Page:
Mental & Emotional Health

Antidepressants: Which Are Best?

Although researchers know there’s a biological basis for depression – and therefore, a way it can be treated – there’s still not enough known to predict exactly how different drugs will interact with a specific person. Here, from the experts at Harvard Medical School, is an explanation of the factors that go into choosing a drug for a patient:

Diagnosis. Certain drugs work better for specific symptoms and types of depression. For example, the Harvard experts say, some antidepressants may be better than others when insomnia is an issue.

Side effects. Ask your doctor about the side effects of the recommended antidepressant. There may be another option

Age. As you age, your body tends to break down drugs more slowly. Thus, older patients may need a lower dosage. The Harvard experts warn that only a few depression medications have been studied carefully for use in children.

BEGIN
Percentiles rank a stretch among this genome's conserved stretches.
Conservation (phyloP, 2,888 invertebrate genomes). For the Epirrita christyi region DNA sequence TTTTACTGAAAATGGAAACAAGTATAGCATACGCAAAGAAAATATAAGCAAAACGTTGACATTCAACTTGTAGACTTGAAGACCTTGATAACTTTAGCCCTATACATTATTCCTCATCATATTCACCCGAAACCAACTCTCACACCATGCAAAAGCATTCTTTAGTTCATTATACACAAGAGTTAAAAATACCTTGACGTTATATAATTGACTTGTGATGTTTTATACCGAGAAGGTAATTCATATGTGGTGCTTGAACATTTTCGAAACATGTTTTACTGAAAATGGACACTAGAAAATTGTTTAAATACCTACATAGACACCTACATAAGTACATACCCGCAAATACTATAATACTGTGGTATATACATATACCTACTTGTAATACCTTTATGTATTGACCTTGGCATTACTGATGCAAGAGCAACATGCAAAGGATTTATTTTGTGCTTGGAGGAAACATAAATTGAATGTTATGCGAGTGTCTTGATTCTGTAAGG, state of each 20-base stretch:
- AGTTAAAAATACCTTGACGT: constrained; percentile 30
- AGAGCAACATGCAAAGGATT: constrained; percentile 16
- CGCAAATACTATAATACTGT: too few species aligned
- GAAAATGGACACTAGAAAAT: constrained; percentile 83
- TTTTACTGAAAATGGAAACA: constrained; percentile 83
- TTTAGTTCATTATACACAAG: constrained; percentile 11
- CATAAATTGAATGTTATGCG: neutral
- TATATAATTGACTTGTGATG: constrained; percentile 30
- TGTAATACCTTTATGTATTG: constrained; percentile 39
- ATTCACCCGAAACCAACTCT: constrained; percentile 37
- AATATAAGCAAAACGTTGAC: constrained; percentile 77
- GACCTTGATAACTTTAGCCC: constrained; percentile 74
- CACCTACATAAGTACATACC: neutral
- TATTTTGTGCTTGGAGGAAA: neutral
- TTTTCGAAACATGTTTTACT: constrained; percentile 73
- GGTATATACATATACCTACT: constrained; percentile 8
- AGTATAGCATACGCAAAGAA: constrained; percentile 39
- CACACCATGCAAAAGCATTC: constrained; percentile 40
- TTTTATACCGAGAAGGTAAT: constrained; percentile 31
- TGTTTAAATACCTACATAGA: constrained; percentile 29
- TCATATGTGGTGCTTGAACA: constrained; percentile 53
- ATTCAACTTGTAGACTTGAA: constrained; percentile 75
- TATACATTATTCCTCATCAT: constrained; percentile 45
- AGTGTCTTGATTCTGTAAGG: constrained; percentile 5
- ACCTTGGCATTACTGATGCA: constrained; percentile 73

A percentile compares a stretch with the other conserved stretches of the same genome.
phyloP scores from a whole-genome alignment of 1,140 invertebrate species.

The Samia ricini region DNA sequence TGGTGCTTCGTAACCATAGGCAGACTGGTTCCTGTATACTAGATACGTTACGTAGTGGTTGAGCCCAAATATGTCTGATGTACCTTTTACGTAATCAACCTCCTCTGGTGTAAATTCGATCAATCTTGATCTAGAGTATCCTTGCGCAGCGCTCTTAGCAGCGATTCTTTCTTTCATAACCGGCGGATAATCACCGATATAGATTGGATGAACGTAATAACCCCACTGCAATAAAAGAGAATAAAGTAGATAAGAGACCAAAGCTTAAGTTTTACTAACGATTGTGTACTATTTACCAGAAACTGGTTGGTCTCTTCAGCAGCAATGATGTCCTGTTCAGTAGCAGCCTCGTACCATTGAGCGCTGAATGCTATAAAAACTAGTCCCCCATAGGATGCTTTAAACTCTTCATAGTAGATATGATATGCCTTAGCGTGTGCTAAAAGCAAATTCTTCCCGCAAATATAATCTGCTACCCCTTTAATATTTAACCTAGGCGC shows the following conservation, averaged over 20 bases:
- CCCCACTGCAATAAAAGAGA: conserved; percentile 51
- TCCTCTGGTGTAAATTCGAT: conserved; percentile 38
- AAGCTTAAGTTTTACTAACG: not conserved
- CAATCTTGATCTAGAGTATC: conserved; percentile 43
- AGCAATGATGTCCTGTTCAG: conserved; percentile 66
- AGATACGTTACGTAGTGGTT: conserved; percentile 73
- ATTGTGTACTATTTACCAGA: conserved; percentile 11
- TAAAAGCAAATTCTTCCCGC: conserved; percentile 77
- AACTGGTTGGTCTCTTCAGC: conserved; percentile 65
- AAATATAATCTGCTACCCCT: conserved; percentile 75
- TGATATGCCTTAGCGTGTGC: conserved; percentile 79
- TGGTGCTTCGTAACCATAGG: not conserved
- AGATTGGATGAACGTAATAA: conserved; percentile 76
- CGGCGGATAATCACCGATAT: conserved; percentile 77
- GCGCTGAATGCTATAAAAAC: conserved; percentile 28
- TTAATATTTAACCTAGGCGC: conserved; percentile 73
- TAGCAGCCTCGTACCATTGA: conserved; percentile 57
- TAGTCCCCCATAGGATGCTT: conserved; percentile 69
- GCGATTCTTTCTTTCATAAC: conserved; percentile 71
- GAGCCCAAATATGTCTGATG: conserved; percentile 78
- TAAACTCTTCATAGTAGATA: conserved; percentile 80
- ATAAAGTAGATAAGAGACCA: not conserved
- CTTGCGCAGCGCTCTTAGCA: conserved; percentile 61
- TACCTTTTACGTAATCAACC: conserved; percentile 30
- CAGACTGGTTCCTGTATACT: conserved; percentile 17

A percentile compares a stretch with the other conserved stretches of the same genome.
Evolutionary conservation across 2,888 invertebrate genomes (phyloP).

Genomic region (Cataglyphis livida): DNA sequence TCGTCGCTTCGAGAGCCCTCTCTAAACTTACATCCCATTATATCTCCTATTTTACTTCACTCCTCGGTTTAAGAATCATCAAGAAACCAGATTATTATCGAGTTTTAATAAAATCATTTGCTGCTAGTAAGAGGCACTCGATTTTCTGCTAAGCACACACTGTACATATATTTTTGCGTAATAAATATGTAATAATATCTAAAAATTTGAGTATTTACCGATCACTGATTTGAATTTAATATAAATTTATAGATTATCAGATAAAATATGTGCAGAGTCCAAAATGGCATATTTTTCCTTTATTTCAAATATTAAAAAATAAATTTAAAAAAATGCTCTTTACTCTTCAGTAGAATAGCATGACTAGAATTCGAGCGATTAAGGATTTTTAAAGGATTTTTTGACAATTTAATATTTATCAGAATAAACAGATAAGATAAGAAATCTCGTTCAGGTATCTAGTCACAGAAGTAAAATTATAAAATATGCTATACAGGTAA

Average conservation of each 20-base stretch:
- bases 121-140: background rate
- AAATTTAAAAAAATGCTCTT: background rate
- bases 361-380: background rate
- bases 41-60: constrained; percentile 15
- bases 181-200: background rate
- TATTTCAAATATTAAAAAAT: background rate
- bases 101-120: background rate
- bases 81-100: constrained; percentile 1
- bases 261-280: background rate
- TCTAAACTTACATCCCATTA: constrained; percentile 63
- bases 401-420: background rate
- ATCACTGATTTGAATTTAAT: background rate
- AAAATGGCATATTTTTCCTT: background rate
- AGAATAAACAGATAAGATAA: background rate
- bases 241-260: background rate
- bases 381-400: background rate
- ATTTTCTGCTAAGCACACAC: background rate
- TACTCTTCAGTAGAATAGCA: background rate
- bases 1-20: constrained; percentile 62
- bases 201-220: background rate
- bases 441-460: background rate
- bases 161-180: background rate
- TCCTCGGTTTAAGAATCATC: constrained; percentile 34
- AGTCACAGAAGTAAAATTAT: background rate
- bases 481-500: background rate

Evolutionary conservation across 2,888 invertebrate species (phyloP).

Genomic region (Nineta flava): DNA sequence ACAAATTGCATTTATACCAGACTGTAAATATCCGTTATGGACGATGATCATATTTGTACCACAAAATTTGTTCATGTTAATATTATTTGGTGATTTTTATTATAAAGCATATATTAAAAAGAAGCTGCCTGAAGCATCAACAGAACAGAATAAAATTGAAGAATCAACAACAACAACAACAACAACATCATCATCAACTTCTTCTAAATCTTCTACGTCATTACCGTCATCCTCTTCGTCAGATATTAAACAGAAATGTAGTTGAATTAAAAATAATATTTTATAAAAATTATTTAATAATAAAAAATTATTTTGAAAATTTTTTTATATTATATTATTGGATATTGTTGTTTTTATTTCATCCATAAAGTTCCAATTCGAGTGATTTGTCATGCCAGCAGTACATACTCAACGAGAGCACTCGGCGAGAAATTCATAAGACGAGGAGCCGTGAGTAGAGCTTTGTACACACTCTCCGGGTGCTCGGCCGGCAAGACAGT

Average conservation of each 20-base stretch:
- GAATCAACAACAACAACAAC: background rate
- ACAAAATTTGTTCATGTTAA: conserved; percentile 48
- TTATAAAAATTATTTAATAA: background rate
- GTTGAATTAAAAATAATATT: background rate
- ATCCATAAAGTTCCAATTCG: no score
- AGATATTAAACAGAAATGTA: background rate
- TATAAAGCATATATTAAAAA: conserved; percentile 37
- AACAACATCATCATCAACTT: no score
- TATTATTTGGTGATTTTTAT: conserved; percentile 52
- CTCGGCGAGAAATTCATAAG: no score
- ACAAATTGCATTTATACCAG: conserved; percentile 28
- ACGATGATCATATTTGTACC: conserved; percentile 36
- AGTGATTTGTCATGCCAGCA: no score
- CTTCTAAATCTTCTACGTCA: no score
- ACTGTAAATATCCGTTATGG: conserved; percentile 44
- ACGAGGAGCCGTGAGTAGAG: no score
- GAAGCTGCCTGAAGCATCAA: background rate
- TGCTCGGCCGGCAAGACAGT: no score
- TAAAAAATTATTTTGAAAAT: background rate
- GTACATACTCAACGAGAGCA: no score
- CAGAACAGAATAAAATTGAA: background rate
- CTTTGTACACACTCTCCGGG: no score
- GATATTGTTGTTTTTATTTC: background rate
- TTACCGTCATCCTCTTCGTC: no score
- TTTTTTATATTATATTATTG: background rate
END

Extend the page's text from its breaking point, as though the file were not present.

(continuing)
Health. Your doctor will consider factors such as heart disease or neurological illnesses when recommending an antidepressant. That’s why patients need to tell the physician prescribing the antidepressant about their health history before starting a medication.

Medications, supplements, and diet. Antidepressants may not work as well, or could have bad side effects, when they’re combined with certain drugs or substances. People taking an antidepressant known as a monoamine oxidase inhibitor (MAOI) need to take particular care, the Harvard experts say.

Alcohol or drugs. These can not only make depression medication less effective, they can actually cause depression, according to the Harvard experts. Doctors often treat alcohol or drug addiction first if they believe either is causing the depression. But in many cases, the experts say, it may be effected to treat addiction and depression simultaneously.

For additional information on medications and their effectiveness, buy Understanding Depression, a Special Health Report from Harvard Medical School. Click here to order.